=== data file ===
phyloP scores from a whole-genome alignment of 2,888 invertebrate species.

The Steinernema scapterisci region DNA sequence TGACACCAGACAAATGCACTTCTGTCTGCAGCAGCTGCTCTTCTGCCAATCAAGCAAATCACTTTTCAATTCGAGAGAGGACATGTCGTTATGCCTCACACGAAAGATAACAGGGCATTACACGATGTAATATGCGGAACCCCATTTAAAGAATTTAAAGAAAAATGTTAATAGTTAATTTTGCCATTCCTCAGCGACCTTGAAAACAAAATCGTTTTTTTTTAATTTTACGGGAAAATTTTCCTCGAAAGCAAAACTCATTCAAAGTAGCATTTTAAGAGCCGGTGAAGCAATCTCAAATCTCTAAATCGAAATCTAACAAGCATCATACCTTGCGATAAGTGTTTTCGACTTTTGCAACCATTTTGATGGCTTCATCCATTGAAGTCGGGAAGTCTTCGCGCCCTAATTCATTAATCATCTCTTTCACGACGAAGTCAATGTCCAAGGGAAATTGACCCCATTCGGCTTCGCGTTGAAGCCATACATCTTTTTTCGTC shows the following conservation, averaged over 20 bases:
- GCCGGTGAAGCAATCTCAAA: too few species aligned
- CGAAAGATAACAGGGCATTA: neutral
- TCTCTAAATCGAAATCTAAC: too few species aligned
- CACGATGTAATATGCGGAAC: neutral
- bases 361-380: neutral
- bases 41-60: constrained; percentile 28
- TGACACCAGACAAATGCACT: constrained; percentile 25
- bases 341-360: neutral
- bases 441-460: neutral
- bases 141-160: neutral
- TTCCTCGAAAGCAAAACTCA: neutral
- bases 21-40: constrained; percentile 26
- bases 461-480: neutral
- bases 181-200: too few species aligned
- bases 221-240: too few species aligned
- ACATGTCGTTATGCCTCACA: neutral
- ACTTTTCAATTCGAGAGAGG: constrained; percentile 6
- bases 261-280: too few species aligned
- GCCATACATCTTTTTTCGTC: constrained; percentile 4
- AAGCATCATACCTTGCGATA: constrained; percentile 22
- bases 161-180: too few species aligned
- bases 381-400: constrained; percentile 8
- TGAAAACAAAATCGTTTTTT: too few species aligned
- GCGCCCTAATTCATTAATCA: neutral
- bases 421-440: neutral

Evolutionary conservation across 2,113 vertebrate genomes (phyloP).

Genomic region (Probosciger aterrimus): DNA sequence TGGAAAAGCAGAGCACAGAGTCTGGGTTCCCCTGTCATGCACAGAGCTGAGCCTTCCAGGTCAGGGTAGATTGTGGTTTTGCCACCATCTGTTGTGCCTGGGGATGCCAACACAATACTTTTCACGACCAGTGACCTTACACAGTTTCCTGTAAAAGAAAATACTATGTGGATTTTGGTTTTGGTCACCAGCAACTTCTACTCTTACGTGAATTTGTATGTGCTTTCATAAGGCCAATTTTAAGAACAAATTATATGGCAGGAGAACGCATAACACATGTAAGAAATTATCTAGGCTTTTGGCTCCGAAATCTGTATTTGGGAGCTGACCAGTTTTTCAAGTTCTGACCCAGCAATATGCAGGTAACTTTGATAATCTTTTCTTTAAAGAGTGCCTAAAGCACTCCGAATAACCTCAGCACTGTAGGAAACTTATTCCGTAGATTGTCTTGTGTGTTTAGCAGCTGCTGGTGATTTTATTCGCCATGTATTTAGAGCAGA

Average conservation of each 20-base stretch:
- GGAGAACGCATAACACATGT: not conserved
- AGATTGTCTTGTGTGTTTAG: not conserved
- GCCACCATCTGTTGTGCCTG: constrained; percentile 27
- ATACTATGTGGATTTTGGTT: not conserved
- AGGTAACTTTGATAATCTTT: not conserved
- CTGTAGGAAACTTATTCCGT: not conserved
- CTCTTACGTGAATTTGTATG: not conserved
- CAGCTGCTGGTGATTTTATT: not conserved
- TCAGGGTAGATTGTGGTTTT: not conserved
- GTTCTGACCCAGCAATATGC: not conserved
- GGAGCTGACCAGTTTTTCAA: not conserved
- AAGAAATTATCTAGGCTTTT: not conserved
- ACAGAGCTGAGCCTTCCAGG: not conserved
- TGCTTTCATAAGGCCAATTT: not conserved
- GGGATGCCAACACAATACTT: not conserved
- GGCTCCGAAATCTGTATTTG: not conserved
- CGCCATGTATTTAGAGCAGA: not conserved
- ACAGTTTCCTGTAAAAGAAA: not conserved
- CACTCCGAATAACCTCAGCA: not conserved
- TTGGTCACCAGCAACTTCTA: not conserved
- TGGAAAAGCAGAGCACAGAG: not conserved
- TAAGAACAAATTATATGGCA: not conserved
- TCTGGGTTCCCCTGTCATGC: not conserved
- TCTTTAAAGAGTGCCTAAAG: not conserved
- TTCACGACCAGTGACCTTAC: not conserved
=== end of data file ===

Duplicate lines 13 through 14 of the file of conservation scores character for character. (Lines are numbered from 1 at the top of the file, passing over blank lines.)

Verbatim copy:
- TTCCTCGAAAGCAAAACTCA: neutral
- bases 21-40: constrained; percentile 26